Interactive map viewer keeps Wellingtonians up to date
A “one stop shop” online map viewer devised by Greater Wellington Regional Council keeps residents up to date with property, services and recreation information with help from the LINZ Data Service.
The pressures of modern day life can make it difficult to keep track of what’s happening in our community – the services close to our home and any developments underway in our region.
As location-based information technologies have become more user-friendly, many New Zealand councils are providing the public with quick and easy access to online mapping tools to help us stay involved and engaged in the community.
An example of such a service is the Greater Wellington Regional Council’s GIS (Geographic Information Systems) Viewer.
Community mapping service
The GIS Viewer is a mapping service similar to Google Maps, but allows residents to overlay a range of Wellington specific property, services and recreational information on top of birds-eye view maps.
“The beauty of the service is that it allows Wellingtonians to see a wide range of information about their region in one place. From resource consents and public transport routes to swimming spots and parks, you can search for and locate services, hazards and developments in your community and across the region. It really is a one-stop shop,” says Greater Wellington Regional Council Senior GIS Analyst Nick Page.
Data is sourced from the Greater Wellington Regional Council, other local government organisations, utility companies, GIS companies and the LINZ Data Service (LDS).
With easy access to land boundary, street address and road centreline data via LDS, the council could fast-track the completion of the viewer and provide a comprehensive and quality service for residents. A monthly automatic update of this data has been built into the viewer to keep property owners abreast of the latest developments.
Such frequent updates of the data is possible because LDS data is freely available through Creative Commons licensing under the government’s open data policy. The council receives unrestricted, free access to use, reuse and share these essential base layers of location-based information without incurring any fees.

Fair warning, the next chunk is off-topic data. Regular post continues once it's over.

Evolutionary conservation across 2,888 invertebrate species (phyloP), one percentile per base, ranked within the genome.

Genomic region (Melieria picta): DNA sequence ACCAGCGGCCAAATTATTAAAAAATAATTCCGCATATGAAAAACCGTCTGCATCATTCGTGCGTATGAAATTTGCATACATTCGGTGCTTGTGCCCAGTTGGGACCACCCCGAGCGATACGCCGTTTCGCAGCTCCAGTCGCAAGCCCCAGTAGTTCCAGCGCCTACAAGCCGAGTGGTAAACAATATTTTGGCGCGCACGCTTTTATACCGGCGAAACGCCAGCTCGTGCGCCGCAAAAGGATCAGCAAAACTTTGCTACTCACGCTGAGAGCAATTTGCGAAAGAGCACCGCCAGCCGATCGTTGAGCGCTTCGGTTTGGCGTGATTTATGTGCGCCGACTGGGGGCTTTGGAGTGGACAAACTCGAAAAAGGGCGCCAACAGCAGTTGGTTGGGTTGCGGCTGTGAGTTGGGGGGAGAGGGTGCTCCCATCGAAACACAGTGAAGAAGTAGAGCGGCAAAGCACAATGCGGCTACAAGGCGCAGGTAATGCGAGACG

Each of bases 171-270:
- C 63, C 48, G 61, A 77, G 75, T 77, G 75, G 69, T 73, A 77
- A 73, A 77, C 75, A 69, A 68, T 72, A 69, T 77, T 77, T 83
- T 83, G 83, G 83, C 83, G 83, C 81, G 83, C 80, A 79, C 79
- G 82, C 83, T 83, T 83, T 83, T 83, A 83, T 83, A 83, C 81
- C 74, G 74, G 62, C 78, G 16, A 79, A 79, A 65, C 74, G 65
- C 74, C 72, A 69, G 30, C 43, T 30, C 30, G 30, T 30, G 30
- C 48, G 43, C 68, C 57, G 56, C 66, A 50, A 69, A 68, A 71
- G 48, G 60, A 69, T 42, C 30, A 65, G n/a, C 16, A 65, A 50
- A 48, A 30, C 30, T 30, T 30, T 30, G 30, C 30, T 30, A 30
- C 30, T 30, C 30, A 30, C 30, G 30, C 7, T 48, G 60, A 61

“It means we can control when we update the data to ensure our customers are getting the most up-to-date information,” says Nick.
Beyond simple viewing, much of the data on the viewer can be downloaded for further analysis or for mashing up with other data. Downloads are made through the Koordinates.com service, a complementary tool for visualising and downloading a huge range of geographic data from across New Zealand. Koordinates Ltd is also providing the technology platform for LDS, which means easy integration of data from the two services.
Shared technology for better public services
While the online viewer is the public face of the service, the Council has developed a much more comprehensive internal version of the viewer which they use everyday to manage services and resources across the region. This viewer contains a larger amount of data and many more sophisticated tools to assist them in providing better public services.
As an example, the monthly updates from LDS means the Council is abreast of data about new subdivisions and street addresses and has a free resource for cross-referencing land titles against its own database.
Greater Wellington Regional Council is not alone in providing the GIS Viewer. The customised technology behind the viewer is a joint effort shared across 27 Councils so all can contribute to its development and use the platform to deliver a service tailored to the needs of their community.
Next steps planned by the Council include developing a mobile application to enable its staff to access the viewer and to view and update the data when they are out in the field.